Eleusina (Greek: Ελευσίνα - Elefsina, Ancient/Katharevousa: Ἐλευσίς - Eleusis) is a town and municipality in West Attica, Greece. It is situated about 18 km northwest from the centre of Athens. It is located in the Thriasian Plain, at the northernmost end of the Saronic Gulf. It is the seat of administration of West Attica peripheral unit. It is best known for having been the site of the Eleusinian Mysteries, one of the most famous religious events of the ancient Greek religion, and the birthplace of Aeschylus, one of the three great tragedians of antiquity. Today Eleusina is a major industrial center, with the largest oil refinery in Greece.
The municipality Elefsina was formed at the 2011 local government reform by the merger of the following 2 former municipalities, that became municipal units:
View over the excavation site towards the Saronic Gulf
Marble sarcophagus with a relief about the hunt of the Calydonian boar on its main face (2nd century AC), in the Archaeological Museum of Eleusina.
The entrance of the Archaeological Museum.
From as early as 1700 BC up to the 4th century AD, Eleusina was the site of the Eleusinian Mysteries, or the Mysteries of Demeter and Kore. These Mysteries revolved around a belief that there was a hope for life after death for those who were initiated. Such a belief was cultivated from the introduction ceremony in which the hopeful initiates were shown a number of things including the seed of life in a stalk of grain. The central myth of the Mysteries was Demeter's quest for her lost daughter (Kore the Maiden, or Persephone) who had been abducted by Hades. It was here that Demeter, disguised as an old lady who was abducted by pirates in Crete, came to an old well where the four daughters of the local king Keleos and his queen Metaneira (Kallidike, Kleisidike, Demo and Kallithoe) found her and took her to their palace to nurse the son of Keleos and Metaneira, Demophoon. Demeter raised Demophoon, anointing him with nectar and ambrosia, until Metaneira found out and insulted her. Demeter arose insulted, and casting off her disguise, and, in all her glory, instructed Meteneira to build a temple to her. Keleos, informed the next morning by Metaneira, ordered the citizens to build a rich shrine to Demeter, where she sat in her temple until the lot of the world prayed to Zeus to make the world provide food again.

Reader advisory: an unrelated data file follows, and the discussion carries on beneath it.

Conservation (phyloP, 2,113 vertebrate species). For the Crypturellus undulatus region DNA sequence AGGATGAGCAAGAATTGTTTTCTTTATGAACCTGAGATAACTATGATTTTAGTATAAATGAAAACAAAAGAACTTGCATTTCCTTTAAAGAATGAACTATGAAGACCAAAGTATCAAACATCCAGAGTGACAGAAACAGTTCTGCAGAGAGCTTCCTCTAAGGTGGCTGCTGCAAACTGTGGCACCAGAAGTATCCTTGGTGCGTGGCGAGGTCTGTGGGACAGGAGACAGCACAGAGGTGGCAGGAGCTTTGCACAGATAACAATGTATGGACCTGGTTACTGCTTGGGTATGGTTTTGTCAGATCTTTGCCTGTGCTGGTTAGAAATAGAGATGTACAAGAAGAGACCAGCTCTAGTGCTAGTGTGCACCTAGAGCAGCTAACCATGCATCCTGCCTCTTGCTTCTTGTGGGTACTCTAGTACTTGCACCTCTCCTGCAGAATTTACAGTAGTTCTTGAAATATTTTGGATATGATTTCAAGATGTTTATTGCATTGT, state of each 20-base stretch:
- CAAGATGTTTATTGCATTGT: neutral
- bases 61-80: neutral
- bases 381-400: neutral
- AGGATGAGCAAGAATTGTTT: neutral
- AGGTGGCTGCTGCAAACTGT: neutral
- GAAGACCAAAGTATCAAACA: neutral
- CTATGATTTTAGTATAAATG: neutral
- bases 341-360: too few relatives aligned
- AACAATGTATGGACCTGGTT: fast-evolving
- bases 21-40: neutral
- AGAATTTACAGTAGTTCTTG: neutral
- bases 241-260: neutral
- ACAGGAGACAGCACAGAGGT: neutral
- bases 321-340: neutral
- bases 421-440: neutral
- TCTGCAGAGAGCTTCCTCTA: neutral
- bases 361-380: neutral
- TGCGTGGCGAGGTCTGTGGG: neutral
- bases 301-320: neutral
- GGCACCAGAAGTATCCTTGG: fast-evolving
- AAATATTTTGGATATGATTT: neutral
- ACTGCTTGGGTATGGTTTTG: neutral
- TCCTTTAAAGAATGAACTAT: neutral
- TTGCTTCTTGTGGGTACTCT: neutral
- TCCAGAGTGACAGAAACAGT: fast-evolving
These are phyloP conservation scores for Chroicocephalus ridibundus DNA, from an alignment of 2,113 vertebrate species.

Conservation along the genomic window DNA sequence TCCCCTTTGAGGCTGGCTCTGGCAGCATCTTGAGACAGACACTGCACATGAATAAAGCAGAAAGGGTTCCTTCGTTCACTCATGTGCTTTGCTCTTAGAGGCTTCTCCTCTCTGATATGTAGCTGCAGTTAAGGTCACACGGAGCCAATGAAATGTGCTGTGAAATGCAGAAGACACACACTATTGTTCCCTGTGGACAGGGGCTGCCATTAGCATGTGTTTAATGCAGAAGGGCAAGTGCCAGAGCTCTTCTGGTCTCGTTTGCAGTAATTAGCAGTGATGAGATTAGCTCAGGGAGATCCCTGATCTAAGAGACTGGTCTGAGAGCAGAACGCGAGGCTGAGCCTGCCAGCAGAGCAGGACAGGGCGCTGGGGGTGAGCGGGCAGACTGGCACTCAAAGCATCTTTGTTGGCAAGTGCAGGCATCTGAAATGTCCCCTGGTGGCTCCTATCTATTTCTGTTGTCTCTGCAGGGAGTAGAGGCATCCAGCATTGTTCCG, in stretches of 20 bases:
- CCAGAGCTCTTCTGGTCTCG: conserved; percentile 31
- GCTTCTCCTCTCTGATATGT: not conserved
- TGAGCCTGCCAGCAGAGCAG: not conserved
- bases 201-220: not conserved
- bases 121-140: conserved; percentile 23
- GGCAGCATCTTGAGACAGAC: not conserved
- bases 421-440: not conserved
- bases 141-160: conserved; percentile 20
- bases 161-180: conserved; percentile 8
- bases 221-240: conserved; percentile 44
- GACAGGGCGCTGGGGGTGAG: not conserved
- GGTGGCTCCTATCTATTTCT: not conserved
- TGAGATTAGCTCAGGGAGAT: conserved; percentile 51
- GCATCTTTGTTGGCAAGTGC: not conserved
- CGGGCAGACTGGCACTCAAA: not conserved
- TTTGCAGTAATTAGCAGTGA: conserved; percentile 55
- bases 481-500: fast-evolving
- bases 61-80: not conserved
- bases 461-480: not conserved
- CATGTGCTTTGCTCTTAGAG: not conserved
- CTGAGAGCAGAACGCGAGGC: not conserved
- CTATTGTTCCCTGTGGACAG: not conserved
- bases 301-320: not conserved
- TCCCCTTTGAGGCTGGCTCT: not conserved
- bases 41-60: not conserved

Today, the city has become a suburb of Athens, to which it is linked by the freeway, the Athens metropolitan freeway (Attiki Odos), and Athens metro (transit). A toll post named after the community is on the westbound lanes of GR-8A. North of Eleusis are Mandra and Magoula, while Aspropyrgos is to the northeast. The town lies at the northern apex of the Gulf of Eleusina.
Eleusina is nowadays a major industrial area, and the place where the majority of crude oil in Greece is imported and refined. The largest refinery is located on the west side of town.
Athens' nearest military airport is a few kilometers east of Eleusina. It has been used since the mid-20th century. Its runway is about 2 km and its buildings are to the west.
They are home to the junior football (soccer) team Panelefsiniakos F.C.
The HNMS weather station of Eleusina has an average maximum July temperature of 33.0°C (1958-2001 HNMS) and has recorded temperatures over 45.0°C 9 times between 1973–2007).[CN]. The Eleusina phainomenon is not yet completely understood however factors of geomorphology, warm water masses in the summer and warm winds might be responsible for its summer climate. According to Kassomenos and Katsoulis (2006), based on 12 years of data (1990-2001), the industrialization of west Attica, where at least 40% of the industrial activity of the country is concentrated, could be the cause of the warm climate of the zone.
[hide]Climate data for Elefsina, Greece (1958-1997)
Month Jan Feb Mar Apr May Jun Jul Aug Sep Oct Nov Dec Year
Average high °C (°F) 13.0
Average low °C (°F) 5.4
Precipitation mm (inches) 48.4
Source: Hellenic National Meteorological Service
European Temperature Record
Eleusina is one of the two Athenian suburbs (the other one is Tatoi) with the highest ever officially recorded temperature in Europe according to the World Meteorological Organization of 48.0°C (118.4°F), on 10 July 1977, by the use of minimum-maximum thermometers. 
Aeschylus (c. 525 BC/524 BC – c. 456 BC/455 BC), playwright and veteran of the Battle of Marathon
Stelios Kazantzidis (1931–2001), singer
Orestis Laskos (1908–1992), director, screenwriter and actor
Vangelis Liapis (1914–2008), scholar and folklorist
Theodoros Pangalos (1938– ), politician
Ioannis Kalitzakis (1966- ), footballer
^ Tripolitis, Antonia. Religions of the Hellenistic-Roman Age. Wm. B. Eerdmans Publishing Company, November 2001. pp. 16–21.
^ Kallikratis law Greece Ministry of Interior (Greek)
^ Kassomenos P.A., Katsoulis B.D. (2006). "Mesoscale and macroscale aspects of the morning Urban Heat Island around Athens, Greece". Meteorology and Atmospheric Phisics, 94, 209-218.
^ "Climatological Information for Elefsina, Greece", HNMS climatological table, web: .
^ Europe: Highest Temperature. Arizona State University World Meteorological Organization
Official website (English) (Greek)
Medieval Greece / Byzantine Empire
Retrieved from "http://en.wikipedia.org/"
All text is available under the terms of the GNU Free Documentation License